The beauty of Maine fishing is that something good is always going on somewhere. Sometimes you’ve got to travel for it; other times, it’s closer than you think.

REGION A: SOUTHERN MAINE

The dog days of summer have slowed the fishing for sure, but there are still some big fish being caught.

Biologist Francis Brautigam with the Maine Department of Inland Fisheries and Wildlife said there was a report of an 11-pound, 1-ounce largemouth bass caught in Acton’s Mousam Lake, and the biologists had a big catch of their own.

While netting in Shag Pond in Woodstock, they caught a 10-pound, 1-ounce splake.

REGION B: CENTRAL MAINE

In some areas of central Maine, fishermen are hammering smallmouth bass.

“There are three to four folks who are bass fishing really well. I don’t want to give too many names, but Webber Pond in Vassalboro is fishing well,” said IFW biologist Robert Van-Riper.

REGION C: DOWN EAST

Schooled-up white perch and smallmouth bass are the best fish to target right now in Washington and Hancock counties.

IFW biologist Greg Bur suggests trying the usual places for smallies, around rocks, dropoffs, deep pockets and lily pads. And for pickerel, he said to target around weeds.

Those intent on pursuing trout should fish in wider streams and take a thermometer to find the waters that are colder than 68 degrees, Bur said.

REGION D: WESTERN MAINE

Water in streams is very low in the Rangeley Lakes region and anglers are doing best in the big lakes, said IFW biologist Dave Boucher.

“We’re seeing scores of boats out on the weekends in particular. Of course, they’re deep trolling. There is still some fishing around,” Boucher said.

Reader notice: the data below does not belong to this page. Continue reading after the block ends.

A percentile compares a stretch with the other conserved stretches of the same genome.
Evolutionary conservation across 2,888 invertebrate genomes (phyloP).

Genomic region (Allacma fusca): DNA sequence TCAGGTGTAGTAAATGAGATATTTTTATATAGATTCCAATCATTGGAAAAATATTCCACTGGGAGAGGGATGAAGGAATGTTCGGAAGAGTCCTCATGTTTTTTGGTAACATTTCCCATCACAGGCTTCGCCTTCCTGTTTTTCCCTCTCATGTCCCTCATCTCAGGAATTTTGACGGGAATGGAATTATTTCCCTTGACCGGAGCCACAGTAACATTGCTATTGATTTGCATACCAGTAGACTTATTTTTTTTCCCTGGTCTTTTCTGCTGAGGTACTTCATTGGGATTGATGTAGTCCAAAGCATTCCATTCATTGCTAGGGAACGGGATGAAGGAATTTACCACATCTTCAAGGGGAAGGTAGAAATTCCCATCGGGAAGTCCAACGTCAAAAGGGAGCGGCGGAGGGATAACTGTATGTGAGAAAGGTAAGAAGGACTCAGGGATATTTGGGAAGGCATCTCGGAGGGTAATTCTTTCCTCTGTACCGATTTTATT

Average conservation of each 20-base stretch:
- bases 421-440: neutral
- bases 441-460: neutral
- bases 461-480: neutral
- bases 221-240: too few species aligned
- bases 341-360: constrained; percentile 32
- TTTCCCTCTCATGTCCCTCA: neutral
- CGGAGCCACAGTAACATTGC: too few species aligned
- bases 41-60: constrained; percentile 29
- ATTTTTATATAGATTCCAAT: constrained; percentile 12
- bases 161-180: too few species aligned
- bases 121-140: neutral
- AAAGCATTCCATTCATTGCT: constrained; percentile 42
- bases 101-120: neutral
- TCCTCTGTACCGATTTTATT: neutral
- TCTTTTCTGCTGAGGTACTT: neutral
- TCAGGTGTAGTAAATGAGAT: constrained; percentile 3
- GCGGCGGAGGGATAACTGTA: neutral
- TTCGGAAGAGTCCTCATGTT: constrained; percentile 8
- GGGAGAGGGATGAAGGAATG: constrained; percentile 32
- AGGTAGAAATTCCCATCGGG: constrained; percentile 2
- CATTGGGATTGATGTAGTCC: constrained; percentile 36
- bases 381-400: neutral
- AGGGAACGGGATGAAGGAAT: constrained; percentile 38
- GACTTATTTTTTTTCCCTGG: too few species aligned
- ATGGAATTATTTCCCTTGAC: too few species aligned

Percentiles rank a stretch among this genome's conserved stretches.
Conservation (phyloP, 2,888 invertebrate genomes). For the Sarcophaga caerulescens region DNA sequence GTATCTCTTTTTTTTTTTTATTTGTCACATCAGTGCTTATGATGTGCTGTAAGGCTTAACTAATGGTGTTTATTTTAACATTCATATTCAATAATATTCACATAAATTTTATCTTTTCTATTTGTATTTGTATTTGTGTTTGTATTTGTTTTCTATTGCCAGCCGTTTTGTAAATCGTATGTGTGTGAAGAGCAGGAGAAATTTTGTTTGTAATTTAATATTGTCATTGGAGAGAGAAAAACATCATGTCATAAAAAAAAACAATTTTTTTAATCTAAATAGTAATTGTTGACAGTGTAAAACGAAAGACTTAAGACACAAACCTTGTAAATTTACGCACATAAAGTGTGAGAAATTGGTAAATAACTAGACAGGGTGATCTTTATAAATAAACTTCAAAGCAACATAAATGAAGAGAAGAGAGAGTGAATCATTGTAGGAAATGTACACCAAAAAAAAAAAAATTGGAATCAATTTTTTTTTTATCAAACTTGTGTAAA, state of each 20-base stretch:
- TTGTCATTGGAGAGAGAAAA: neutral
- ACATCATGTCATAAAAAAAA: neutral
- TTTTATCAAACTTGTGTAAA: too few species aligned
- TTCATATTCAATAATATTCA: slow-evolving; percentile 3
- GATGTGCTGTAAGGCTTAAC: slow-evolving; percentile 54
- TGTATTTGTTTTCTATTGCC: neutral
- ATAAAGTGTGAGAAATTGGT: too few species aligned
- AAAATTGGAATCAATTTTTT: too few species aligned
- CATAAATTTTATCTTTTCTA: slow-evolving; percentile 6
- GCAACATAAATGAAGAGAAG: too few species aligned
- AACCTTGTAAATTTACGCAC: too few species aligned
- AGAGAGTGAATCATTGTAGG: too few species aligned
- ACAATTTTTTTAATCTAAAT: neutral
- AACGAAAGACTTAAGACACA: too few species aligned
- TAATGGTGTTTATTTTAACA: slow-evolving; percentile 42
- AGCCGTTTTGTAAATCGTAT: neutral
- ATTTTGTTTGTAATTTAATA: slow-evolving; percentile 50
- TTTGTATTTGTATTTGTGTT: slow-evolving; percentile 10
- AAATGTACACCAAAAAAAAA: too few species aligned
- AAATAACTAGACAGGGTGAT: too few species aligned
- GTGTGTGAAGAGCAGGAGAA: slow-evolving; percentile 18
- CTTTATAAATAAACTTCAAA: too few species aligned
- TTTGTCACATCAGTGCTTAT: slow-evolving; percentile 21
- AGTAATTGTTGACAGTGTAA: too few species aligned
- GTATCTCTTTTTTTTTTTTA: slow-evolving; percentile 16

REGION E: MOOSEHEAD LAKE

Most streams in the Moosehead region are at their lowest levels of the season and trout are retreating to spring holes, said IFW biologist Tim Obrey.

“Trout are easily stressed when the water is low and warm. This makes them less likely to bite and, if caught, more susceptible to hooking mortality,” he said.

He reminds anglers to “burp” fish brought up from deep water to relieve the pressure in the air bladder so the fish can readily swim away when released.

REGION F: EASTERN MAINE

A new boat launch at Cold Stream Pond in Lincoln has enabled boaters and paddlers to get on the pond.

It came about by creative and generous means when Joe Brown of Lincoln bought the plot of land before it was lost to an outside sale, said IFW biologist Nels Kramer.

Then Brown sold it to IFW for the same price, Kramer said.

“It has been 20-some years in the making,” Kramer said. “People can now launch a boat, canoe or kayak. It’s a beautiful facility.”

REGION G: NORTHERN MAINE

Biologists in northern Maine ask fishermen to go fish for trout in Upper Hudson Pond in Township 11, Range 10 WELS.

There are too many trout under 12 inches. So there is now a special regulation allowing for a five trout limit on trout between 6 and 12 inches.

IFW biologist Dave Basley said thinning out some of those fish will improve the growth rate of brook trout.

 

Staff Writer Deirdre Fleming can be contacted at 791-6452 or at:

[email protected]